McDonald’s is one of the biggest players in the quick-service space, but the burger giant is not above industry and consumer trends.

The chain traces much of its recent success to what others are experiencing—average check growth and increases in menu prices. The two factors helped U.S. same-store sales grow 9.6 percent, year-over year, in the third quarter, and 14.6 percent on a two-year stack. The growth pace continued into October, with comps hovering in the low double digits on a two-year view. That range should remain throughout the rest of Q4, the company said.   

Labor and commodities continue to place pressure on pricing, however, which has increased 6 percent, year-over-year. Franchisees experienced 10 percent wage inflation year-to-date, and company-run stores have observed more than 15 percent. Commodities are up roughly 2 percent through the first nine months, but McDonald’s expects the full-year comparison to be a 3.5 to 4 percent increase.

With all that said, CEO Chris Kempczinski noted the brand hasn’t witnessed any more resistance to price increases than it’s seen historically.

“The 6 percent has been pretty well-received by customers,” he said during the brand’s Q3 earnings call. “We do certainly have a very big focus to make sure that we are balancing cost pressures and being able to cover those with making sure that our value perception by customers continue to be favorable, and we are continuing to see those surveys and scores from a value favorability perspective still positive from customers.”

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As for average check growth and larger order sizes, CFO Kevin Ozan said the trend lasted much longer than McDonald’s anticipated. He added much of the sales are coming via drive-thru, delivery, and digital—areas where customers primarily order for larger groups.

“If you’re getting delivery, you’re getting it for your family or for at least a couple of people,” Ozan said. “A lot of the folks going through drive-thru are getting orders for several people.”

Ozan believes some of the growth in average check will prove sticker than originally thought. He also doesn’t think trends will return to pre-pandemic levels anytime in the near-term. A major reason being McDonald’s continued investment in off-premises channels breeds bigger orders; in the brand’s top six markets, more than 20 percent of sales, or about $13 billion year-to-date, have flowed through digital channels.

A significant source of the digital explosion was the national launch of MyMcDonald’s Rewards, the brand’s first loyalty program. More than 21 million members have enrolled, and north of 15 million are active and earning perks—a group that’s full of customers responding with better satisfaction and higher frequency compared to non-digital consumers.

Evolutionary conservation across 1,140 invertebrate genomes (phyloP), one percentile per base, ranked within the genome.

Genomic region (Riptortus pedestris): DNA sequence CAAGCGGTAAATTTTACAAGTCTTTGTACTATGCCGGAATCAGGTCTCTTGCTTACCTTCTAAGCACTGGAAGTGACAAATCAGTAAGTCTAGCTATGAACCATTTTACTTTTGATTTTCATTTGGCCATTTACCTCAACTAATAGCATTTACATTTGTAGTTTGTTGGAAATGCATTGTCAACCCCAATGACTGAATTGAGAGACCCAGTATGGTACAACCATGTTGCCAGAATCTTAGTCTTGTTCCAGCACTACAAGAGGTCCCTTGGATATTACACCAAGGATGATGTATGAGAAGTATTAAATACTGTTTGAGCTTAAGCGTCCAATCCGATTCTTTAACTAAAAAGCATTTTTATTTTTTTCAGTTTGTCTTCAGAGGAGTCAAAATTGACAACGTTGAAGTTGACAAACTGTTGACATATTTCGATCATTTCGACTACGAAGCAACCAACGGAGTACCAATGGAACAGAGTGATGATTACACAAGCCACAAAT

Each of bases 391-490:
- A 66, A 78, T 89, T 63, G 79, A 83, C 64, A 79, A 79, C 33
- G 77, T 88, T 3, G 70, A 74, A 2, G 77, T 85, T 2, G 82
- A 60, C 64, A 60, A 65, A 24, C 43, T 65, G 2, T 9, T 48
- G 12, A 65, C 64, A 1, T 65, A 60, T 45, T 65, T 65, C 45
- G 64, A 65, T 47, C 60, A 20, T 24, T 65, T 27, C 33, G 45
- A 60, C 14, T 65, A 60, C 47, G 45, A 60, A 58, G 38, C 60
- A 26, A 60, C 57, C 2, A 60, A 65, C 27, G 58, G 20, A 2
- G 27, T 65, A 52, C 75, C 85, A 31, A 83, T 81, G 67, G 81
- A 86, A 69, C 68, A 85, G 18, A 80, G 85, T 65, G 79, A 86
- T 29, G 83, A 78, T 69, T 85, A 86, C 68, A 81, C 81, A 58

In September, McDonald’s launched the program in Germany. It’s on track to roll out in Canada by the end of 2021 and to the U.K. and Australia in the first half of 2022, which will place MyMcDonald’s Rewards in the chain’s top six markets.

Kempczinski said the goal is for 40 percent of guests to be known customers. Today, it’s only 5 percent.

“You can imagine all sorts of things that you’re able to learn about customers and their preferences when you’re able to get more and more of your transactions where you know who the customer is, and loyalty is certainly the way that you get that customer to engage and share information with you,” he said.

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Although McDonald’s continues to place greater emphasis on digital sales of late, the brand isn’t writing off dining rooms. It’s reopened nearly 80 percent of its lobbies in the U.S., with roughly 3,000 remaining closed in high-risk COVID areas. At restaurants that feature an open cafe, front counter and kiosk sales are still below pre-pandemic levels, but modest increases in these channels helped relieve pressure in the drive-thru.

Kempczinski said McDonald’s started thinking about potential scenarios of how to reuse space if dine-in never snaps back to pre-COVID levels. However, he emphasized talks are preliminary and McDonald’s doesn’t want to do anything until it gets a better read on where things land.

Ozan also pointed out that dining rooms in the U.S. and Europe are not the same conversation.

“Certainly in Europe dine-in is a bigger percentage of our sales and is an important part of that business, and we have seen dine-in return,” the CFO said. “I mean, kiosk usage is getting back to almost where it was pre-pandemic, and so the family business is very important in Europe. To [Kempczinski’s] point, we got to be careful about what we do, because it isn’t the same around the world as far as dine-in business and how customers view that side of the business.”

McDonald’s said its Famous Orders platform and Crispy Chicken Sandwich, which is exceeding expectations, also contributed to strong comps growth. Additionally, the brand is seeing positive same-store sales across all dayparts on a two-year basis, with sustained double-digit comp increases at dinner and breakfast.

Kempczinski said staffing woes have caused limited operating hours and slips in speed of service, but he also noted that franchisees are still hauling in record-high restaurant cash flow.

“Our U.S. franchisees have never been better positioned to weather the labor and inflation pressures, while still investing in growth,” the CEO said.

Outside of the U.S., International Operated Markets grew same-store sales 13.9 percent year-over-year, and 8.9 percent on a two-year basis, driven by strong results in the U.K., Canada, France, and Germany. International Developmental Licensed Markets lifted 12.7 percent in Q3, or a rise of 4.9 percent on a two-year stack. That group was led by growth in Japan and Latin America, and partially offset by negative comps in China due to COVID resurgences. 

Employee Management, Fast Food, Story, McDonald's